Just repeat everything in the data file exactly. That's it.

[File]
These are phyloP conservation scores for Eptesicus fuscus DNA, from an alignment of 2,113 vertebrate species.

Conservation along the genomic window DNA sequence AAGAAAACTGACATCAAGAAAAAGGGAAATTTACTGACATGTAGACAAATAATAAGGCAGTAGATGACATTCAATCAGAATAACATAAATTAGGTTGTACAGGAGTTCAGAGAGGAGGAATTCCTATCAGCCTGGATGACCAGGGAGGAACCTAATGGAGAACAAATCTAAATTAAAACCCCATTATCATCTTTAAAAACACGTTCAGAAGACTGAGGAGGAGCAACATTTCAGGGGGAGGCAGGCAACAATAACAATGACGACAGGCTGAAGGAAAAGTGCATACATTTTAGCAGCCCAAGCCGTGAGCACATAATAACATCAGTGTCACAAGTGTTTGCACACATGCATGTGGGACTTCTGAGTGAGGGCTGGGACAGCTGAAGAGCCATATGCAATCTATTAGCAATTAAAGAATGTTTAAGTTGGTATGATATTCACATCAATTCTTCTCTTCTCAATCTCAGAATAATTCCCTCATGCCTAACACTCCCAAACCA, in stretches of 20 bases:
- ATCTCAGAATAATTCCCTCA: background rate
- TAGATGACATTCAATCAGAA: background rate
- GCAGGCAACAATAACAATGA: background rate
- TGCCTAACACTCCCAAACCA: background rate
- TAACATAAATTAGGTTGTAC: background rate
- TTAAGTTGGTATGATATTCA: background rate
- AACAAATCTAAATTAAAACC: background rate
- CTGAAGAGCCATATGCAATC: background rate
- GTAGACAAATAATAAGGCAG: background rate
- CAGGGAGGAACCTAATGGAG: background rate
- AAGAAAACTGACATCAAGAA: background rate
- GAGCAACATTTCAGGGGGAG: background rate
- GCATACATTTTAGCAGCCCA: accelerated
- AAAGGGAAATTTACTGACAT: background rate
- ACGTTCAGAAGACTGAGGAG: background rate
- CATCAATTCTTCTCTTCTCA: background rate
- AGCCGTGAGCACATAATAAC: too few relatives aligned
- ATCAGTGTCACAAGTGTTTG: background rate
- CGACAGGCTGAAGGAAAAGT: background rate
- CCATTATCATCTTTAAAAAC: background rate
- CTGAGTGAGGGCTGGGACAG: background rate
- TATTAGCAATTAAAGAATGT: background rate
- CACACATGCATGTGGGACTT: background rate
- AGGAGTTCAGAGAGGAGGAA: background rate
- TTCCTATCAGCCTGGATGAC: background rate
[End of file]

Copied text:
These are phyloP conservation scores for Eptesicus fuscus DNA, from an alignment of 2,113 vertebrate species.

Conservation along the genomic window DNA sequence AAGAAAACTGACATCAAGAAAAAGGGAAATTTACTGACATGTAGACAAATAATAAGGCAGTAGATGACATTCAATCAGAATAACATAAATTAGGTTGTACAGGAGTTCAGAGAGGAGGAATTCCTATCAGCCTGGATGACCAGGGAGGAACCTAATGGAGAACAAATCTAAATTAAAACCCCATTATCATCTTTAAAAACACGTTCAGAAGACTGAGGAGGAGCAACATTTCAGGGGGAGGCAGGCAACAATAACAATGACGACAGGCTGAAGGAAAAGTGCATACATTTTAGCAGCCCAAGCCGTGAGCACATAATAACATCAGTGTCACAAGTGTTTGCACACATGCATGTGGGACTTCTGAGTGAGGGCTGGGACAGCTGAAGAGCCATATGCAATCTATTAGCAATTAAAGAATGTTTAAGTTGGTATGATATTCACATCAATTCTTCTCTTCTCAATCTCAGAATAATTCCCTCATGCCTAACACTCCCAAACCA, in stretches of 20 bases:
- ATCTCAGAATAATTCCCTCA: background rate
- TAGATGACATTCAATCAGAA: background rate
- GCAGGCAACAATAACAATGA: background rate
- TGCCTAACACTCCCAAACCA: background rate
- TAACATAAATTAGGTTGTAC: background rate
- TTAAGTTGGTATGATATTCA: background rate
- AACAAATCTAAATTAAAACC: background rate
- CTGAAGAGCCATATGCAATC: background rate
- GTAGACAAATAATAAGGCAG: background rate
- CAGGGAGGAACCTAATGGAG: background rate
- AAGAAAACTGACATCAAGAA: background rate
- GAGCAACATTTCAGGGGGAG: background rate
- GCATACATTTTAGCAGCCCA: accelerated
- AAAGGGAAATTTACTGACAT: background rate
- ACGTTCAGAAGACTGAGGAG: background rate
- CATCAATTCTTCTCTTCTCA: background rate
- AGCCGTGAGCACATAATAAC: too few relatives aligned
- ATCAGTGTCACAAGTGTTTG: background rate
- CGACAGGCTGAAGGAAAAGT: background rate
- CCATTATCATCTTTAAAAAC: background rate
- CTGAGTGAGGGCTGGGACAG: background rate
- TATTAGCAATTAAAGAATGT: background rate
- CACACATGCATGTGGGACTT: background rate
- AGGAGTTCAGAGAGGAGGAA: background rate
- TTCCTATCAGCCTGGATGAC: background rate